The IED Syrma Concept was styled by four Indians on board the design team

Added in: Concept Cars

2015 IED Syrma Concept

Exhibited earlier this month at the International Motor Show 2015 in Geneva, the IED Syrma is a hybrid supercar concept designed by Milanese design school IED (Istituto Europeo di Design), which is focused on safety and created at the request of Italian motoring publication Quattroruote.

2015 IED Syrma Concept Rear Shot

What’s more, among the 11 students responsible for the design, which was a part of their Masters’ thesis, four of them are from India, while the others are from Poland, China, Israel, Taiwan, Iran and Mexico.  The Syrma is actually the brainchild of Xingwu Li from China, while the four Indians are Marshin Bhatt (25), Rahul Sadwelkar (23), and Sunny Ramrakhiani (31) – all from Mumbai, and Gaurav Jagtap (26), from Pune.

IED-Syrma Rear

The Syrma looks futuristic, especially from the back, with its high-mounted exhaust; while the whole car is essentially a blue wing-like structure, with aluminium blades beneath it. A nod to the iconic McLaren F1, the interior layout entails three staggered front seats with the driver’s seat located in the middle for maximum visibility, while the cockpit that “envelops” the two passengers, is covered by a teardrop-shaped windscreen.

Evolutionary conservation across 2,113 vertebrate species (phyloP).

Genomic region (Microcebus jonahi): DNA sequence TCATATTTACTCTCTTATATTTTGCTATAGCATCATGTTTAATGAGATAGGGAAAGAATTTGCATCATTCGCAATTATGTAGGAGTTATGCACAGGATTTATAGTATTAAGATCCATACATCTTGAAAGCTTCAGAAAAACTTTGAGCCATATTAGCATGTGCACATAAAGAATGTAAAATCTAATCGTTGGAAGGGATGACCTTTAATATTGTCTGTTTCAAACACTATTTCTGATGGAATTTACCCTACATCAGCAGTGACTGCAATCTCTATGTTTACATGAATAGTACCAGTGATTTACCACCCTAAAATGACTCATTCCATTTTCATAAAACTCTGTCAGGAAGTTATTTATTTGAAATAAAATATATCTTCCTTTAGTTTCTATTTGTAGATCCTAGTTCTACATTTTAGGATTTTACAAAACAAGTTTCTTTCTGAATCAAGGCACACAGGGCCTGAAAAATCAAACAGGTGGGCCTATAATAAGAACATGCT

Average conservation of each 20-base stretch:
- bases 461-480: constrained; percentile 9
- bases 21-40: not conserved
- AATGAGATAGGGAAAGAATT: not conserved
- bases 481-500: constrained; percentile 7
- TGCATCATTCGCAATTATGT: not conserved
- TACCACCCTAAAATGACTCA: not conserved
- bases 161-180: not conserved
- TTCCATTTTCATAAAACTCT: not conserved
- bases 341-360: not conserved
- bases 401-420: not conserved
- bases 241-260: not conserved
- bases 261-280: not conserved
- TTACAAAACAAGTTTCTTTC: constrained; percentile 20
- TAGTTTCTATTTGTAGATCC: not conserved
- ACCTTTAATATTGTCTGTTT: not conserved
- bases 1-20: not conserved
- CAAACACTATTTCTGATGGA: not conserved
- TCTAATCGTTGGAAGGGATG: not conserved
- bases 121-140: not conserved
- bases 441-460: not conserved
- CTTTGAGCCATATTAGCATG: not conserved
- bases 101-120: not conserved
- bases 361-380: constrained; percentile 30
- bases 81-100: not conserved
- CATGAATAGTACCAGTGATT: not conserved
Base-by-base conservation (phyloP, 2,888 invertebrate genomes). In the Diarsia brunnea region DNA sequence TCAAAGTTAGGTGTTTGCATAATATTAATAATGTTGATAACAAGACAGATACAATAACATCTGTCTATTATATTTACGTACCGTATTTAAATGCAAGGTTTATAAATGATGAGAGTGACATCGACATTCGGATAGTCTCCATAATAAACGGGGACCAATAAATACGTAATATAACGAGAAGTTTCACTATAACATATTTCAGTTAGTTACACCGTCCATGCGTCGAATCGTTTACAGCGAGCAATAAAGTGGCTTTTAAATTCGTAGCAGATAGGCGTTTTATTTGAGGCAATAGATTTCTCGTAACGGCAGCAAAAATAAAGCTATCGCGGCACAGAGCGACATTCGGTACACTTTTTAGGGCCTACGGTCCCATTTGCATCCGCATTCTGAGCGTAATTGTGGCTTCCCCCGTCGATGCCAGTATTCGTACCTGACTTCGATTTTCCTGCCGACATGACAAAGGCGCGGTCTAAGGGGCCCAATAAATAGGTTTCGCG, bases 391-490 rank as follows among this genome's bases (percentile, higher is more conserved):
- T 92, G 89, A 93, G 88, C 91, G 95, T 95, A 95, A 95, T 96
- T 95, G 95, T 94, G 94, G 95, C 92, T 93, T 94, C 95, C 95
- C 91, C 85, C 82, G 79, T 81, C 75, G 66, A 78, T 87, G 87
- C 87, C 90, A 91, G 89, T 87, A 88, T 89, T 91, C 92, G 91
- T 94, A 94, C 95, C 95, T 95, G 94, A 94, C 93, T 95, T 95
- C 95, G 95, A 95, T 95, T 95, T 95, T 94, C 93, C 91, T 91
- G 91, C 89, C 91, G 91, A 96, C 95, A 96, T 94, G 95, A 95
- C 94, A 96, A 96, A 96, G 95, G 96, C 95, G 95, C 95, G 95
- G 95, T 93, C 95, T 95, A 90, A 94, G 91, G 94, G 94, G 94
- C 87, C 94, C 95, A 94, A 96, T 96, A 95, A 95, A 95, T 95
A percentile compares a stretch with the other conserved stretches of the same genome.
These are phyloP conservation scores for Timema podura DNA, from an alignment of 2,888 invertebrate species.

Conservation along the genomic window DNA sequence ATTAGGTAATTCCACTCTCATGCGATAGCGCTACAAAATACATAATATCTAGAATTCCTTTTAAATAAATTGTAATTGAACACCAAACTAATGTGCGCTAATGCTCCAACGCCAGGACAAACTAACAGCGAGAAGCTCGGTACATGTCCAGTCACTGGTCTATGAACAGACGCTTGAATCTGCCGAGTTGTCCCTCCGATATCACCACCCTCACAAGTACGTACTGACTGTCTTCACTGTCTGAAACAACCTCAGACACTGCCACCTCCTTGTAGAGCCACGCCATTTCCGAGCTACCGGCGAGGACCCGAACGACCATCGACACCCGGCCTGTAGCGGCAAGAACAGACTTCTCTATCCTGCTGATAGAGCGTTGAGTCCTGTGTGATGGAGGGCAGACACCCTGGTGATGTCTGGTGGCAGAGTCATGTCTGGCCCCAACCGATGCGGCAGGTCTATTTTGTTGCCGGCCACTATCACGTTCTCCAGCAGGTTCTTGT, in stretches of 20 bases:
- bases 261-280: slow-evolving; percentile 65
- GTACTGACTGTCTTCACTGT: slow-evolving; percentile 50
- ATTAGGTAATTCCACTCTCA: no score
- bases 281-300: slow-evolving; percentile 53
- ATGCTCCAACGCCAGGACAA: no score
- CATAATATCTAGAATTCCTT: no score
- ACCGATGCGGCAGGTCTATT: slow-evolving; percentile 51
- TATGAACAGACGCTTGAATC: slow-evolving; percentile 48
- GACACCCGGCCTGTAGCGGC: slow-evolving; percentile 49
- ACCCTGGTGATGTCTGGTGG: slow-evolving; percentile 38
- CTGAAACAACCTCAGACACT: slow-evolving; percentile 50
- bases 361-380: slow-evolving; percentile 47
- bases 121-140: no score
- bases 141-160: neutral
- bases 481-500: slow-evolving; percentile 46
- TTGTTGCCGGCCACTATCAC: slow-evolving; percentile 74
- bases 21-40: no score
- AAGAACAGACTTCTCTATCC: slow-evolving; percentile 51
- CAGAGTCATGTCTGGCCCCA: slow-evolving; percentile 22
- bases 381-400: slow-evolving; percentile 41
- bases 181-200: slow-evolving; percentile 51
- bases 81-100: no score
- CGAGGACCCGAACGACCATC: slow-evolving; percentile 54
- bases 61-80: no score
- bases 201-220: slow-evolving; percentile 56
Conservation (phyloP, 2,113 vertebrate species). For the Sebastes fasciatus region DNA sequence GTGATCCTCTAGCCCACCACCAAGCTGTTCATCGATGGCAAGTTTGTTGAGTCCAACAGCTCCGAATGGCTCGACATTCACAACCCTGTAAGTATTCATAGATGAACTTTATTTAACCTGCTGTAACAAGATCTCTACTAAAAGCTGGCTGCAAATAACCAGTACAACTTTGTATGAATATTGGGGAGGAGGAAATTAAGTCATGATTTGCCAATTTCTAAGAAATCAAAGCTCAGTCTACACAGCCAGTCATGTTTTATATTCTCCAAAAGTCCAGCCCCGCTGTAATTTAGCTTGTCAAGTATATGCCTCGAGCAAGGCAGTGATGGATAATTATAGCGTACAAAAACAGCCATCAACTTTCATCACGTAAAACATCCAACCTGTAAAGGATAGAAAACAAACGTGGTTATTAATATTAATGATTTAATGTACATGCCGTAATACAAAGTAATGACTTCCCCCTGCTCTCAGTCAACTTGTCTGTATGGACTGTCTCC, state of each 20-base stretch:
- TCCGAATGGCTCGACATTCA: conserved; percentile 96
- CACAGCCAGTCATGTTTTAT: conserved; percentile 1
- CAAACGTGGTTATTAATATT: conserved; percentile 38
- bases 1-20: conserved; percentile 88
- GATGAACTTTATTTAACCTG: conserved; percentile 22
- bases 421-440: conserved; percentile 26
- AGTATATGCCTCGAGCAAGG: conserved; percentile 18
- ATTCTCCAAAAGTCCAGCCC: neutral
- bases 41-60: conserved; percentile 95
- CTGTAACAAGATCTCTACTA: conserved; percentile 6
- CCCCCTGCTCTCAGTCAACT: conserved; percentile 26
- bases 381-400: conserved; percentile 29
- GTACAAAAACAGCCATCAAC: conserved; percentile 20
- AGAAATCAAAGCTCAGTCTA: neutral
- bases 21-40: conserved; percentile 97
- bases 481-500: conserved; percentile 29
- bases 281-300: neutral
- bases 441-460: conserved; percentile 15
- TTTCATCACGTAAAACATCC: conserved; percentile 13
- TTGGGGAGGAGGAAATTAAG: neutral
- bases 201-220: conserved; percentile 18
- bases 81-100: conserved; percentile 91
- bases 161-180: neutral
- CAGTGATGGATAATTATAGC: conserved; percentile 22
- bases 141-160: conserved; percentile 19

IED-Syrma Site Shot

Under the hood lies a theoretical hybrid propulsion system with V6 twin turbo 4-litre engine, and an electric engine in the rear that together delivers 900 HP of maximum power. The show car, however, stands without a drive-train. The vehicle starts with the electric engine and later switches to the fuel engine after a certain speed.


Designed to deliver total safety, the car purportedly features an array of innovative passive and active safety techniques. In electric mode, the car is completely silent and its arrival at night is signalled by front laser projection of messages and images on the road.

IED-Syrma Front Side View

The group has been working on the design since October, beginning with 3D modelling. The full-scale resin and clay-based model was ready by March, with some parts fabricated through 3D printing as well. Quattroruote sponsored the entire project, which cost nearly 2 million euros.

IED-Syrma Rear Top View

via Mid Day; Images: IED

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